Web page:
Patterns of urban heat-wave deaths and implications for prevention: Data from New York and St. Louis during July, 1966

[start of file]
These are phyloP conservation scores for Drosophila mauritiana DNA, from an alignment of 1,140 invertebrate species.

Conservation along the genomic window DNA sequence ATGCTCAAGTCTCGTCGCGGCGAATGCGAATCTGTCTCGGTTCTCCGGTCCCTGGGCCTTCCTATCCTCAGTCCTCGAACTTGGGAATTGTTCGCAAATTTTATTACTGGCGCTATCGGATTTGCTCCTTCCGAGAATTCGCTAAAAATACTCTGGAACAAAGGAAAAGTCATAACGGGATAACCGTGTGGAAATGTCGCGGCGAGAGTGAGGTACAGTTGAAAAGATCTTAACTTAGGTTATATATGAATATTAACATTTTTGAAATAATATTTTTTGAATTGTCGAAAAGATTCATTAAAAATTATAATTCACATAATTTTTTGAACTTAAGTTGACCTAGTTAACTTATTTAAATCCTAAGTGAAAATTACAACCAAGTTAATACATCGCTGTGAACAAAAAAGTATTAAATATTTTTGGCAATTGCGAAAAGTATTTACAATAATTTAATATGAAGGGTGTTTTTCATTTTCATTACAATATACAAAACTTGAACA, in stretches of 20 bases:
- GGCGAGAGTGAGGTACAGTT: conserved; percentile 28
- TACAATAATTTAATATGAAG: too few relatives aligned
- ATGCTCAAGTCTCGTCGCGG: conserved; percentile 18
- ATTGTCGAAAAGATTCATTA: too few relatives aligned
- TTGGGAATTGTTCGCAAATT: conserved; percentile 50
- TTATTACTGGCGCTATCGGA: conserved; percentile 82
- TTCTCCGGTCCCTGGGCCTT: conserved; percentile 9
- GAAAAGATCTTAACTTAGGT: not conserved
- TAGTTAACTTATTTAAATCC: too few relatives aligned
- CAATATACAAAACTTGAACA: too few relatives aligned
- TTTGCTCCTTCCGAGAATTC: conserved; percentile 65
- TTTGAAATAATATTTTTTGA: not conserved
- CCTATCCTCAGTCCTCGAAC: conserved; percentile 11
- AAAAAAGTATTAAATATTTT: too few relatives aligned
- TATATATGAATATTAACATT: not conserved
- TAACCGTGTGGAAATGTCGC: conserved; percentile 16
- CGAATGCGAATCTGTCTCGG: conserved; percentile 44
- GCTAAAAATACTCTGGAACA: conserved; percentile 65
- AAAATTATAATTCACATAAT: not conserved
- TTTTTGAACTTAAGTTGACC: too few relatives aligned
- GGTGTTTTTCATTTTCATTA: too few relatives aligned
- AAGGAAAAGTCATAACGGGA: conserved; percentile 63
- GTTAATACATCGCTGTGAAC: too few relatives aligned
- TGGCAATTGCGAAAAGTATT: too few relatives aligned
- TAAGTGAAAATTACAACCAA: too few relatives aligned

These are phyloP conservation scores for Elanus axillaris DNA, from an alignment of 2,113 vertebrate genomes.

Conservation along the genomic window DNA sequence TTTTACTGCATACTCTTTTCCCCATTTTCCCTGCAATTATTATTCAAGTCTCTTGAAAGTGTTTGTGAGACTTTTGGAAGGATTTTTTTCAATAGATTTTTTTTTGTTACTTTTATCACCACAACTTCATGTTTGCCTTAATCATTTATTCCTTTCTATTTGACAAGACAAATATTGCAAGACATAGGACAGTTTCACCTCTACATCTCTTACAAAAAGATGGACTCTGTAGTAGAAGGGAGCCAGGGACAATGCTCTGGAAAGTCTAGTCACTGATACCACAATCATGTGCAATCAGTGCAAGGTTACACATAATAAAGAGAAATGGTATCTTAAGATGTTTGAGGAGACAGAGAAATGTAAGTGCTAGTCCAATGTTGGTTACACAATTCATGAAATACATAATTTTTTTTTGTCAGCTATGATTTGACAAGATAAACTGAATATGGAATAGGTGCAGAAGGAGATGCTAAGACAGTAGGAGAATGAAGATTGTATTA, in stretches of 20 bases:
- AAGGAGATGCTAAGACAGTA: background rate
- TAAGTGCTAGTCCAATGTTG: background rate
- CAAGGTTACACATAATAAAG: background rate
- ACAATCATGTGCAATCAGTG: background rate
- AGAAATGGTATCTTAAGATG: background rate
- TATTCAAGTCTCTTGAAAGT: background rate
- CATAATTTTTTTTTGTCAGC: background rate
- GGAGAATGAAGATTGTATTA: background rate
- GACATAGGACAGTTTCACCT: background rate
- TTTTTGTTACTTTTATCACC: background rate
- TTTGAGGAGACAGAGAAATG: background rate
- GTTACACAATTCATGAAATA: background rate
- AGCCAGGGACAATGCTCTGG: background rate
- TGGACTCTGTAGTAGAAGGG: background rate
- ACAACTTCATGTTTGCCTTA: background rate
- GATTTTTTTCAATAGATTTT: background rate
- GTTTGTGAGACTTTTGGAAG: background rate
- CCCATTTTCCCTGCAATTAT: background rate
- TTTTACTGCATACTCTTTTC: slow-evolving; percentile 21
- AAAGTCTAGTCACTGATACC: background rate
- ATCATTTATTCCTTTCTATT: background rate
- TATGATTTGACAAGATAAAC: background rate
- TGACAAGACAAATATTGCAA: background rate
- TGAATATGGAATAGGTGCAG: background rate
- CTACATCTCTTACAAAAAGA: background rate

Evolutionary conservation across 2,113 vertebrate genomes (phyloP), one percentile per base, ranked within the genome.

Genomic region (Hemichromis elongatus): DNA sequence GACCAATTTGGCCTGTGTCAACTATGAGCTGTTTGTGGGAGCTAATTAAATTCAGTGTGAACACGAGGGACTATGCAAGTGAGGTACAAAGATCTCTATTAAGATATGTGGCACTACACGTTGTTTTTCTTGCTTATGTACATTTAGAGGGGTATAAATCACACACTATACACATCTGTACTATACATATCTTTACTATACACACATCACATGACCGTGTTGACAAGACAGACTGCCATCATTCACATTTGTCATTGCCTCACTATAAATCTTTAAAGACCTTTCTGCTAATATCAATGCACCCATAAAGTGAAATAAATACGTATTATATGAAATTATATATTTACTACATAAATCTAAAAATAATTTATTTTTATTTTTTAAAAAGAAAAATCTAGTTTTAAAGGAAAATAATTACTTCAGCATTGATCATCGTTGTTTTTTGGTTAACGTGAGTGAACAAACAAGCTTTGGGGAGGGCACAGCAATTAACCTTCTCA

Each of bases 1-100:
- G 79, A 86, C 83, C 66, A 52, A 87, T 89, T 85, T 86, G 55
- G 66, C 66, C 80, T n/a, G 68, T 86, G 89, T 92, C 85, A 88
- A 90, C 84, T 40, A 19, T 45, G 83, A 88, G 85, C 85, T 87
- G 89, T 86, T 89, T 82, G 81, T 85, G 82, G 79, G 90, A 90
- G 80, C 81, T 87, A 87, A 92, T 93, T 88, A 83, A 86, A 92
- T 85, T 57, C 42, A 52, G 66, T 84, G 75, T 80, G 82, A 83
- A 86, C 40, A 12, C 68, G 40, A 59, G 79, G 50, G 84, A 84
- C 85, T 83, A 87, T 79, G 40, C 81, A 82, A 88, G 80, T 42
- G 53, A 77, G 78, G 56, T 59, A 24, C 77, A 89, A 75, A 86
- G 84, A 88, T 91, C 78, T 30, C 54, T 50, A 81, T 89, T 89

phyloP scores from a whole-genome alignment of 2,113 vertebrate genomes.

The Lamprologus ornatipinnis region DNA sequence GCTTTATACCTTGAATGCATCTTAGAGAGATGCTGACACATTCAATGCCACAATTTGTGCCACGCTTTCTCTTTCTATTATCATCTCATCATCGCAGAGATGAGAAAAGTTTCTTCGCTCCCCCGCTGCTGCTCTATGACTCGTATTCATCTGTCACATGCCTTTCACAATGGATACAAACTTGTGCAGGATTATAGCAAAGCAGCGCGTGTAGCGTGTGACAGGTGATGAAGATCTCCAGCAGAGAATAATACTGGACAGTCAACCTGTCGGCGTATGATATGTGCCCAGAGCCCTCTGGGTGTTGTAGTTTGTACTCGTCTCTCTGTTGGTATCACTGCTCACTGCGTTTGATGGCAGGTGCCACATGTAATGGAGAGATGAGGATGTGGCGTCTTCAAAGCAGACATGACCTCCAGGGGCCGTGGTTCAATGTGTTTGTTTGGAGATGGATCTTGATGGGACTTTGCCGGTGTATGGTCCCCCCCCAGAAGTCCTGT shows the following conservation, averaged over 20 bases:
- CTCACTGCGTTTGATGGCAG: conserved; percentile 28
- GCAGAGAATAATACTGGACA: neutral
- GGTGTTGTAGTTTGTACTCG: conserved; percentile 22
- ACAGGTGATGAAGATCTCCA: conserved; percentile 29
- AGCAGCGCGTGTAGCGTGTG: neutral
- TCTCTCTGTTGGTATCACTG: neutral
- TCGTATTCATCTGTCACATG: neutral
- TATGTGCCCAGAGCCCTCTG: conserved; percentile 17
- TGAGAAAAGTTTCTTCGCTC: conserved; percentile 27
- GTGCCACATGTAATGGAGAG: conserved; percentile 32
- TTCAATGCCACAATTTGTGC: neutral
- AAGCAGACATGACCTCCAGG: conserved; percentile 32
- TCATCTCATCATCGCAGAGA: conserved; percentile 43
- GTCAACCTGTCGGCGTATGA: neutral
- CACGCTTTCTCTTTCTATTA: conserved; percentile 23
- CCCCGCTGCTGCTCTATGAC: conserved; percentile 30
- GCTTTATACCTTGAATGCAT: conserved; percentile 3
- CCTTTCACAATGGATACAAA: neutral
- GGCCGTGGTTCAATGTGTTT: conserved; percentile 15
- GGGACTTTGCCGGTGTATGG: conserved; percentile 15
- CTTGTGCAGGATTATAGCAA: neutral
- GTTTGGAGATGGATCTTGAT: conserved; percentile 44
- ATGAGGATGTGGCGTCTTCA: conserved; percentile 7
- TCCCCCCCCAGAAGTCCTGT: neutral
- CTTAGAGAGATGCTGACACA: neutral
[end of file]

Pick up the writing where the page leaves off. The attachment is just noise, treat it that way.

Patterns of urban heat wave deaths in New York and St. Louis during July 1966 indicate not only the impact of environmental stress on heat-susceptible segments of the population but provide clues to the possible prevention of such deaths. While mortality from all causes increased by 36% in New York and by 56% in St. Louis certain subgroups were at substantially higher risk (persons over age 65; censustract residents with low income, crowding, or poor housing; those with hypertensive, arteriosclerotic, cardiovascular, or other circulatory disease, diabetes, or chronic respiratory disease). The oppressiveness of heat waves in cities is emphasized by increased rates of homicide and by clashes with police in the streets. On the brighter side, pediatric deaths were controlled during heat episodes in both cities, suggesting that medical, social, and environmental measures can intervene. Unless the general approach to urban heat waves becomes prospective rather than retrospective, one can anticipate episodes of excess mortality during the summers of the 1970's with a human cost of about 136 excess deaths per million per week of heat stress.